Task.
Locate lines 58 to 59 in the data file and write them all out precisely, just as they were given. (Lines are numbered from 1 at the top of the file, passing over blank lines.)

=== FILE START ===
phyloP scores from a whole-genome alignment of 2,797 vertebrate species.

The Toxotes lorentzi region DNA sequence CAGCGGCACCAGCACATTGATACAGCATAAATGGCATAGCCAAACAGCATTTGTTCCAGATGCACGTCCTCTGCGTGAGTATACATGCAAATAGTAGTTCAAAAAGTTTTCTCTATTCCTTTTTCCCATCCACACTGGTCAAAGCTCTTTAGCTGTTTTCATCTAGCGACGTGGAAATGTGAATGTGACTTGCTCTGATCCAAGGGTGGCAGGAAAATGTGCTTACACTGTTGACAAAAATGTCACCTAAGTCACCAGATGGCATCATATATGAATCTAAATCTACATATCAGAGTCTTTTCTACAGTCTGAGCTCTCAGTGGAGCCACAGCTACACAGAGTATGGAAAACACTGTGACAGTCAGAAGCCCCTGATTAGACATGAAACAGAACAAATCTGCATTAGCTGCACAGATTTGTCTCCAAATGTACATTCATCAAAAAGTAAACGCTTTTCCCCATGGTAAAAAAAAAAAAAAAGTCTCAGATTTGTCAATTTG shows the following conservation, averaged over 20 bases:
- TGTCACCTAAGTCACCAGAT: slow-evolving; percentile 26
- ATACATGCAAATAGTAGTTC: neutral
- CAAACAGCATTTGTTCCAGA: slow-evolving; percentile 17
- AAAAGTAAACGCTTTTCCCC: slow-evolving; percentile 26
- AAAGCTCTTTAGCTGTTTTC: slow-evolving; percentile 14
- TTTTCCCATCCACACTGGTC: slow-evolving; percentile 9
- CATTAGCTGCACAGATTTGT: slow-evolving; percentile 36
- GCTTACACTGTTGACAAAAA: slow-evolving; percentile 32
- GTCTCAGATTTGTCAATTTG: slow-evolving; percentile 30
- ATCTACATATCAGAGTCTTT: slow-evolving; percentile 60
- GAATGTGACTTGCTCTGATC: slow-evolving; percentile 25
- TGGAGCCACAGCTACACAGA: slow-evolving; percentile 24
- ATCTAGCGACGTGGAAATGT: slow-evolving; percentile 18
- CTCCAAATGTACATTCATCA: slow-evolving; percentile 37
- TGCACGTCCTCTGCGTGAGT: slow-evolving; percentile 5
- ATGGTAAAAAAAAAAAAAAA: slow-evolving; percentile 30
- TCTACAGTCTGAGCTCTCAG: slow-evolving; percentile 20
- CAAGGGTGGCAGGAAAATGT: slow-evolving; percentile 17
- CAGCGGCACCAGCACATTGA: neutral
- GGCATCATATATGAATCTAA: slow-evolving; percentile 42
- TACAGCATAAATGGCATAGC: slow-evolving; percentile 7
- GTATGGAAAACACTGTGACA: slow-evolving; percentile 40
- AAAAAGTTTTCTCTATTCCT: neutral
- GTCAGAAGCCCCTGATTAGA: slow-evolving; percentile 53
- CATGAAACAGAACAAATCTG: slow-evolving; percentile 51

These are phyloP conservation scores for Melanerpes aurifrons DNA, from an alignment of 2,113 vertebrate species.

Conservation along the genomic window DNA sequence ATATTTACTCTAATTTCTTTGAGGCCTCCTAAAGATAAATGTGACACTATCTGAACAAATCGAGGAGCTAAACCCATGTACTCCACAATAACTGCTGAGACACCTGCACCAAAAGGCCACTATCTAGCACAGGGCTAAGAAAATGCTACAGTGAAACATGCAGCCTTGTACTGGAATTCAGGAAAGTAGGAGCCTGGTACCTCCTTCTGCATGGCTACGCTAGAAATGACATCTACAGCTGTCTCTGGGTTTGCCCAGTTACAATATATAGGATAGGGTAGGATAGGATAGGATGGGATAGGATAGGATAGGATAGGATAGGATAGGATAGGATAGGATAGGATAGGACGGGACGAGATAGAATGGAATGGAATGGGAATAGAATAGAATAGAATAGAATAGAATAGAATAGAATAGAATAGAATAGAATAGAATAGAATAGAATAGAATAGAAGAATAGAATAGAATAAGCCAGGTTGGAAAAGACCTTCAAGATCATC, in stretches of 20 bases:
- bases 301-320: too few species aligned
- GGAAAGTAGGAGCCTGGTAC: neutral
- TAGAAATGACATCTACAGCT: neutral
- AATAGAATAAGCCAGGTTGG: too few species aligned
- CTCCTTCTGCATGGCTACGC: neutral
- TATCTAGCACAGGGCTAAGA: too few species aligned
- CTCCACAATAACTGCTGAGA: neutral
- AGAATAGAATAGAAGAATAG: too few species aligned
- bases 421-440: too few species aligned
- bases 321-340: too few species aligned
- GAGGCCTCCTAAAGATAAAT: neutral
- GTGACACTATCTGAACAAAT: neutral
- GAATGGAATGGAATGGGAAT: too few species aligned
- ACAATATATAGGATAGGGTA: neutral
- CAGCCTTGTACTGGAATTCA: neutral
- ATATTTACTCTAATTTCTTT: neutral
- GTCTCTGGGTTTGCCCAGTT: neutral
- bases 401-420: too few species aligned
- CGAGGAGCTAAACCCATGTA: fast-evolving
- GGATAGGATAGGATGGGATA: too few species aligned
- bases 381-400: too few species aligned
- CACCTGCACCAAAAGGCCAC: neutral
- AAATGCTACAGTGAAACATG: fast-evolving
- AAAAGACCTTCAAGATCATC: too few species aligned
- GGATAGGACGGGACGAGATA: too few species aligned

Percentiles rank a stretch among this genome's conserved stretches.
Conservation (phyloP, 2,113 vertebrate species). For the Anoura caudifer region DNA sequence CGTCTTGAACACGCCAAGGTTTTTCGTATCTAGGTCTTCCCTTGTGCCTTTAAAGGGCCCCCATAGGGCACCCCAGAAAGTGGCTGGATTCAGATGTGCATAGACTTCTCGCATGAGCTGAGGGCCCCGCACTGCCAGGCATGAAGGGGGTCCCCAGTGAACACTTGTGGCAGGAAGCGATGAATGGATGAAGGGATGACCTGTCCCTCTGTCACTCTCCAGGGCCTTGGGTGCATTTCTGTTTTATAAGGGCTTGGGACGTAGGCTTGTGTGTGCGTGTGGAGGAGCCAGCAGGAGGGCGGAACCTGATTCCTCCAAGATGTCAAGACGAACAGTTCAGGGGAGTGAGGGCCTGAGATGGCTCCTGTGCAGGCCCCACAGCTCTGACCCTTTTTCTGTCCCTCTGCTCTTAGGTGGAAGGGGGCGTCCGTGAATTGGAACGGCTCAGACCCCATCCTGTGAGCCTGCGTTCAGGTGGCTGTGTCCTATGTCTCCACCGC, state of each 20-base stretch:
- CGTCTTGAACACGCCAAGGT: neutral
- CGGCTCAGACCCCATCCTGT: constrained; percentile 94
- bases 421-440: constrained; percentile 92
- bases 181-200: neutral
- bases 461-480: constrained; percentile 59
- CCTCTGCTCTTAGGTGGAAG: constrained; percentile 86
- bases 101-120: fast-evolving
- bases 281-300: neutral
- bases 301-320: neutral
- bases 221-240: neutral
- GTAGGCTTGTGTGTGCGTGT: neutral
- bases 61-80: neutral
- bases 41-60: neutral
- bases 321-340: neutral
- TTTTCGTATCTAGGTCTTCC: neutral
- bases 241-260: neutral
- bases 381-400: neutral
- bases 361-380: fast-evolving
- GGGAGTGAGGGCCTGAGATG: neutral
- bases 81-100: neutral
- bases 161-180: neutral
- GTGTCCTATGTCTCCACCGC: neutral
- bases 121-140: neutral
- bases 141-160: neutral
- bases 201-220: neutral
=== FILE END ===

- CGGCTCAGACCCCATCCTGT: constrained; percentile 94
- bases 421-440: constrained; percentile 92